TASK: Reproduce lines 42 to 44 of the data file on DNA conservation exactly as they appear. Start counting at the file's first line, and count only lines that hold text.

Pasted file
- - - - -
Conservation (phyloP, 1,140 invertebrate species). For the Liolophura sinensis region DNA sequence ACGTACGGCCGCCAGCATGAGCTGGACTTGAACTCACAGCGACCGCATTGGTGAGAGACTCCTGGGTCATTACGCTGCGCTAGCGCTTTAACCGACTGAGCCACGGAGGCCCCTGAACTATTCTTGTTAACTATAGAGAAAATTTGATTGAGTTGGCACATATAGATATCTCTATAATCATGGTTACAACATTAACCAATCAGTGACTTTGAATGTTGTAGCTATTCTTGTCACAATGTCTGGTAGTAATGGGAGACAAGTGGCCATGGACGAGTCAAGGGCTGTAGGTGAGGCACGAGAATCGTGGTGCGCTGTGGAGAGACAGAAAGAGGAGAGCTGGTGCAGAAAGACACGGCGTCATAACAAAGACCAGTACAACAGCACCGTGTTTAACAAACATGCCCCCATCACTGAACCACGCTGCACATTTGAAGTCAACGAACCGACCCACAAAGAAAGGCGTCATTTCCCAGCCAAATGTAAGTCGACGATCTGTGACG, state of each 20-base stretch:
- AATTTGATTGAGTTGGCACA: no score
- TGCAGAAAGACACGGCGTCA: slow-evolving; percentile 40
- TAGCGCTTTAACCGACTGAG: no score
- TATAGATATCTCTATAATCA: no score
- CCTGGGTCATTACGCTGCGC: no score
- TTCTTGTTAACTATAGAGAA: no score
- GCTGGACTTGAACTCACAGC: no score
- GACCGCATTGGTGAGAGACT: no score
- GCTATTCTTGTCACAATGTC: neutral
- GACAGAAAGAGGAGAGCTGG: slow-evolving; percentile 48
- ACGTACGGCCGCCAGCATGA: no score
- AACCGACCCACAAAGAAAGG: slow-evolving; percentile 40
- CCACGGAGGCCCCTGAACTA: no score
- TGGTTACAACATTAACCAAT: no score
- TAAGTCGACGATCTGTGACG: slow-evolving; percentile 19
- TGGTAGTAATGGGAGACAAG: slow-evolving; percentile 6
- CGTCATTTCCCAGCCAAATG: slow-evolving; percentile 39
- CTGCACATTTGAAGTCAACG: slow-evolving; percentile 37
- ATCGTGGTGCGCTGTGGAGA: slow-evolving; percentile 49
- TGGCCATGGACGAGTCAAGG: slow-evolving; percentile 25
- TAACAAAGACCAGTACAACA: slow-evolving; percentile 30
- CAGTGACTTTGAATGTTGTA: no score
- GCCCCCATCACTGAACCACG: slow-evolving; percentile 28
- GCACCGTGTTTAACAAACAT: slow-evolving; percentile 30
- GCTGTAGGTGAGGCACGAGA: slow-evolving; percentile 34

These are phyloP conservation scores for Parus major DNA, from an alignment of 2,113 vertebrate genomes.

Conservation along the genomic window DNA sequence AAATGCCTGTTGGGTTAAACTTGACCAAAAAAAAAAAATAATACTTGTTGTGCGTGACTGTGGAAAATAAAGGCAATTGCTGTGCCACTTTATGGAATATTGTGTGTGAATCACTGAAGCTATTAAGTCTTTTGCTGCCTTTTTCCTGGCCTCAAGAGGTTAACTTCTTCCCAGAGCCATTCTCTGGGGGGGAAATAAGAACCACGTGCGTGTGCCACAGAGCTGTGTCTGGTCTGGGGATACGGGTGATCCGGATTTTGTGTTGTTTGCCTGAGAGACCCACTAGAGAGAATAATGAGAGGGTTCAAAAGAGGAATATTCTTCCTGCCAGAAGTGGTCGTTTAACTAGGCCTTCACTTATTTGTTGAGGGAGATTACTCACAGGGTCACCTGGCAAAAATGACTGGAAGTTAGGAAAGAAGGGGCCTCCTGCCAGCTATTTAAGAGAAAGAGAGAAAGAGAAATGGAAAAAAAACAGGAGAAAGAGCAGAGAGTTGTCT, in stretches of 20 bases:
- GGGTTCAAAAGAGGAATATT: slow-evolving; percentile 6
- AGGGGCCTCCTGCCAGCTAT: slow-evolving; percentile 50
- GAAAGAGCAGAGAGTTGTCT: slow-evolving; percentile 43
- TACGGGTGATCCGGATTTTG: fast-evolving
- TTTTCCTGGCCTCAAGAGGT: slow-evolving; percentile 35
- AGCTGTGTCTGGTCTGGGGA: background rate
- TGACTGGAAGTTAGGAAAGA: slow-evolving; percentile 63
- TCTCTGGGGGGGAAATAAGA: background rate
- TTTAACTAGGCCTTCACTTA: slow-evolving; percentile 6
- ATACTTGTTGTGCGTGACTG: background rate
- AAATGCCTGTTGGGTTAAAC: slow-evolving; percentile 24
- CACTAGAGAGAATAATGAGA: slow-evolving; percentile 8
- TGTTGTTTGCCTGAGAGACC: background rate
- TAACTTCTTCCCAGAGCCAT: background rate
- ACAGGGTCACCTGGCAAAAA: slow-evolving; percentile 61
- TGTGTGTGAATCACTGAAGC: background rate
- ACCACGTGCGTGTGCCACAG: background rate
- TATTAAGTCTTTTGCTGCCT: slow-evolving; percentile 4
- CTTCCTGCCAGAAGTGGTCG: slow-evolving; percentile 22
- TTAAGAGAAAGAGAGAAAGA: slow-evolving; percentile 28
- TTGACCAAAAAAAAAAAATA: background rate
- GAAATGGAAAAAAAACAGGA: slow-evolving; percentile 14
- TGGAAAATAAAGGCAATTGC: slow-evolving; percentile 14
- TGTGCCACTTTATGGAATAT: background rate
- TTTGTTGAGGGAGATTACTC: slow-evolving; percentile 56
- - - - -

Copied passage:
- TAACTTCTTCCCAGAGCCAT: background rate
- ACAGGGTCACCTGGCAAAAA: slow-evolving; percentile 61
- TGTGTGTGAATCACTGAAGC: background rate